All technicians at call centres were given a tablet device connected to TE Data’s network to enable them to directly work through them while examining customers’ internet lines, without having to refer to their team leaders to follow up with them. This will not only help save time and effort, but will also reduce the rewuired tools to be used, according to the technician.
The managers told them, during the meeting, that the parent company Telecom Egypt has a plan to stabilise its workforce, and is currently considering employing outsource technicians full-time on annual contracts that would be renewed automatically by the end of 2018.
Managers also confirmed to technicians that, starting January, salaries will be increased to reach EGP 2,500 per month, before insurance and taxes are deducted.
Some technicians expressed their dissatisfaction with the value of the increase, which some of them described as unfeasible, since the final value of the salary after taxes and insurance will amount to EGP 2100. They are especially dissatisfied at the lack of equality between permanent employees of Telecom Egypt and the technicians, as their contracts are temporary, which reflects on allowances, rewards, and healthcare.
A number of Telecom Egypt’s employees have asked to structure their wages beginning next year, and their first demand is to approve an annual increase of workers’ salaries by 15% beginning next year. In addition, they want an increase in job allowances by no less than 50%, or to at least provide a fixed amount per month to help with increasing prices. They also called for a date for the issuance of new personnel affairs rules in place of the current one, which was issued in 2008.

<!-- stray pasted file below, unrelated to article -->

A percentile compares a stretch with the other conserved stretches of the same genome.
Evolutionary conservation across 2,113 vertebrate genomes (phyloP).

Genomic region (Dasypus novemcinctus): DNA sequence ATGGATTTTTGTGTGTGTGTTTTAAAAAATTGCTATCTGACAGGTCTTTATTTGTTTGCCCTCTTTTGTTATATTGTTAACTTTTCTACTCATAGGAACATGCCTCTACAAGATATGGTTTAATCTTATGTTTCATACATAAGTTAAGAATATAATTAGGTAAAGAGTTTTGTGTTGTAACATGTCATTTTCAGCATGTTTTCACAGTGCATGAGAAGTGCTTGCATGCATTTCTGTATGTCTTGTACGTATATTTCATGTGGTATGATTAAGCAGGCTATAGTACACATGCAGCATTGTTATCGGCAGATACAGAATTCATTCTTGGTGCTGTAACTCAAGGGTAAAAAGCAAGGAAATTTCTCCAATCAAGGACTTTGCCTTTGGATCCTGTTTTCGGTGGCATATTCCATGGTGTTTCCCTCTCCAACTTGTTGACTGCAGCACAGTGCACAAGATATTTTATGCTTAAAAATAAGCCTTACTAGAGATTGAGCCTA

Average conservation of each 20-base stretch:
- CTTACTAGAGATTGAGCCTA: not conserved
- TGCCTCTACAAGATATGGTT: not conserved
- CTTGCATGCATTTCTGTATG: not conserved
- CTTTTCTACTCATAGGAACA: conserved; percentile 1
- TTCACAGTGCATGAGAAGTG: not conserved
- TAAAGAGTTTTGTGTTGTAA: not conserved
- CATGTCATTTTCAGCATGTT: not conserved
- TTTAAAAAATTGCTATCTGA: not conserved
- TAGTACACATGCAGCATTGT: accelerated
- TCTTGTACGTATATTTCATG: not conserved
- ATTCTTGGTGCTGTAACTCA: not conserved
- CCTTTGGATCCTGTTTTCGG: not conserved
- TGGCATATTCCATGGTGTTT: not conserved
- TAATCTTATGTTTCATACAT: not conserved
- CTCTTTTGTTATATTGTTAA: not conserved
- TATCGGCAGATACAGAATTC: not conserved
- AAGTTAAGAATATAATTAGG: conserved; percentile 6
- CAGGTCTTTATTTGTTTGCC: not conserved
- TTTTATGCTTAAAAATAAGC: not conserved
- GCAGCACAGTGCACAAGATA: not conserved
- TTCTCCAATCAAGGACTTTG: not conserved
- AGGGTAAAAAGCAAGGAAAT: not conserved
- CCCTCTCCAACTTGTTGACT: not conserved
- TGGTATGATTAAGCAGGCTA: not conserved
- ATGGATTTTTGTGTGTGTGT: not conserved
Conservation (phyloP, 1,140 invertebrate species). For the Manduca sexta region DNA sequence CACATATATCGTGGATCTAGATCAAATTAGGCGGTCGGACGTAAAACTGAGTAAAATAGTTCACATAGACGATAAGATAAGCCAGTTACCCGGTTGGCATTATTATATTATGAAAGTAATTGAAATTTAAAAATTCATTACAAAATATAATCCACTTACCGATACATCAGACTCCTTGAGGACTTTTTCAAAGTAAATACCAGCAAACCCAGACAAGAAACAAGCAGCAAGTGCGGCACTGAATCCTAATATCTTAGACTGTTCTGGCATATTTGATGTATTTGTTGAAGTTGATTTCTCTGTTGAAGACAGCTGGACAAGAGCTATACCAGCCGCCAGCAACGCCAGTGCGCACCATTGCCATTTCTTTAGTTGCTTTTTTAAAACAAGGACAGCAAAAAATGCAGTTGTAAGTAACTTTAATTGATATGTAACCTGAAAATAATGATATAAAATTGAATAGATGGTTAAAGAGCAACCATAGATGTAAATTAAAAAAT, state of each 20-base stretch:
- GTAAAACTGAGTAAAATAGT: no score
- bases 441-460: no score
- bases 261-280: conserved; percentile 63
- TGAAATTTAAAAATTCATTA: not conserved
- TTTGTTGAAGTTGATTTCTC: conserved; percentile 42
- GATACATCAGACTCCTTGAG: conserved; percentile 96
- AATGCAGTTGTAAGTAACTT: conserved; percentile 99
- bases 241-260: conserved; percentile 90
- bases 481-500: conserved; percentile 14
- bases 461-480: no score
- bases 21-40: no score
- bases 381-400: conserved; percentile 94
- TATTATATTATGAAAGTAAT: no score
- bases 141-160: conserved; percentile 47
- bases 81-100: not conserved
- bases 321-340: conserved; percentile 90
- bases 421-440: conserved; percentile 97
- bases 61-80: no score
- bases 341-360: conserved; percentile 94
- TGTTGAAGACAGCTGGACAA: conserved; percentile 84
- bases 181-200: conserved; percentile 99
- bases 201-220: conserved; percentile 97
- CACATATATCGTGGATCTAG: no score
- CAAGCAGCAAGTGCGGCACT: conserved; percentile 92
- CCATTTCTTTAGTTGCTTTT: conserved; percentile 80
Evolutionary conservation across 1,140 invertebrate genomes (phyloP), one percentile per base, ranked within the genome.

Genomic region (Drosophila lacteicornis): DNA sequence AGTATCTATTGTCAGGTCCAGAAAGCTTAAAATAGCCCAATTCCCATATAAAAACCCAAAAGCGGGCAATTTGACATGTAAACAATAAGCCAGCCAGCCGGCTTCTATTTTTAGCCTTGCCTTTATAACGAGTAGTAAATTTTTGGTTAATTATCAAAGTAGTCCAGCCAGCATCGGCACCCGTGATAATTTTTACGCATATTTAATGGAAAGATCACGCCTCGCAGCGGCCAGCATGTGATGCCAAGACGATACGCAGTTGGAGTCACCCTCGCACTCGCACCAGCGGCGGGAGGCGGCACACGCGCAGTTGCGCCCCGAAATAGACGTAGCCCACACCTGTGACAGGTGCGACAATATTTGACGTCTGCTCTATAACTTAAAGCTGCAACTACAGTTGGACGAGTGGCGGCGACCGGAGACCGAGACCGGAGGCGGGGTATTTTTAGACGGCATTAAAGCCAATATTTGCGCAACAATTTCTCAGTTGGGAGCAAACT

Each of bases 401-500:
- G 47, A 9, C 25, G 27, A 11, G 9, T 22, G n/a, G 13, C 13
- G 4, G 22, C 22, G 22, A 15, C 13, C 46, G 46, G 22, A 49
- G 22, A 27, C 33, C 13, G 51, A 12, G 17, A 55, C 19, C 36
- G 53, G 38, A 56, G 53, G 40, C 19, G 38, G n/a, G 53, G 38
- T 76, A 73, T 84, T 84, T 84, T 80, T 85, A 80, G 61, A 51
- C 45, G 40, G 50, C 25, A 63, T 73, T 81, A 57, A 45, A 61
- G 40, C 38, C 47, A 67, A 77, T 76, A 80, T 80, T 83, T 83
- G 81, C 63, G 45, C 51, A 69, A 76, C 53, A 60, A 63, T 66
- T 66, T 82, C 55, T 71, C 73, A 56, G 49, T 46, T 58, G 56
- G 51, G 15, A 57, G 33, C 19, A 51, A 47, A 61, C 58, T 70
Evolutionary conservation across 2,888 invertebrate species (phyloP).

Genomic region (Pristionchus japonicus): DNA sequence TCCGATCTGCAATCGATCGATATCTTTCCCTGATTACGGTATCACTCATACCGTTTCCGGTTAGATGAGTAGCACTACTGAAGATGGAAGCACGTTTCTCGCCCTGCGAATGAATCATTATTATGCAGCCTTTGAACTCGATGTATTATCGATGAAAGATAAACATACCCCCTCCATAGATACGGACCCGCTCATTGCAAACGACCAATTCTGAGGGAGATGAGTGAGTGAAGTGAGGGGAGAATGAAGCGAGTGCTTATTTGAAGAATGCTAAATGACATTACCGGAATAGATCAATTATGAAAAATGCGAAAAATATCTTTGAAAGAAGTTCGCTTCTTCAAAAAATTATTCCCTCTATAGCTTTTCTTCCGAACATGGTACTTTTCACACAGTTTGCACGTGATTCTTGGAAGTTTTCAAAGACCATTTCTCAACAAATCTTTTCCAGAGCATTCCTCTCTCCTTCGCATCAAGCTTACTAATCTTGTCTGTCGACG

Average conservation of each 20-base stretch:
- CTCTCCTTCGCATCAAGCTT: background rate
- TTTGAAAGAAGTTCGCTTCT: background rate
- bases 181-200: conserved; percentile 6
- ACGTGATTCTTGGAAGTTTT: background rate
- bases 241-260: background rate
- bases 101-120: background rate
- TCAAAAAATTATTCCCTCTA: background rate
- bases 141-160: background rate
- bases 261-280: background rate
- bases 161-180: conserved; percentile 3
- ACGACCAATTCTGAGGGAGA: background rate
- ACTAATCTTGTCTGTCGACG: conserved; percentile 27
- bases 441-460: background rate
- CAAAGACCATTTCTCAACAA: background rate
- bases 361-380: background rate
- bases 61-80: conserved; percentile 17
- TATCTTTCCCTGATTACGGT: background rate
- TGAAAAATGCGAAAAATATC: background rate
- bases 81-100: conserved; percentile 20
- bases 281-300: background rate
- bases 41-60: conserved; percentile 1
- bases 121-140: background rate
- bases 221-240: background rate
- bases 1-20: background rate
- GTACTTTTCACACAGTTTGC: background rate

Moreover, they called for the amendment of healthcare provided for workers, their families, as well as pensions. In addition, they want a reduction in deductibles for medication, which is currently at 20%, which former employees’ salaries cannot afford. They also called for generalising end of service bonuses, to become a right for all employees, as it is currently only given to senior management.
Furthermore, the workers called for reviewing the company’s human resources and suggested retraining employees, through programs suited to system changes in their work, to benefit them, instead of resorting to the establishment of early retirement programs to reduce the number of employees or resorting to outsourcing workers from outside the company.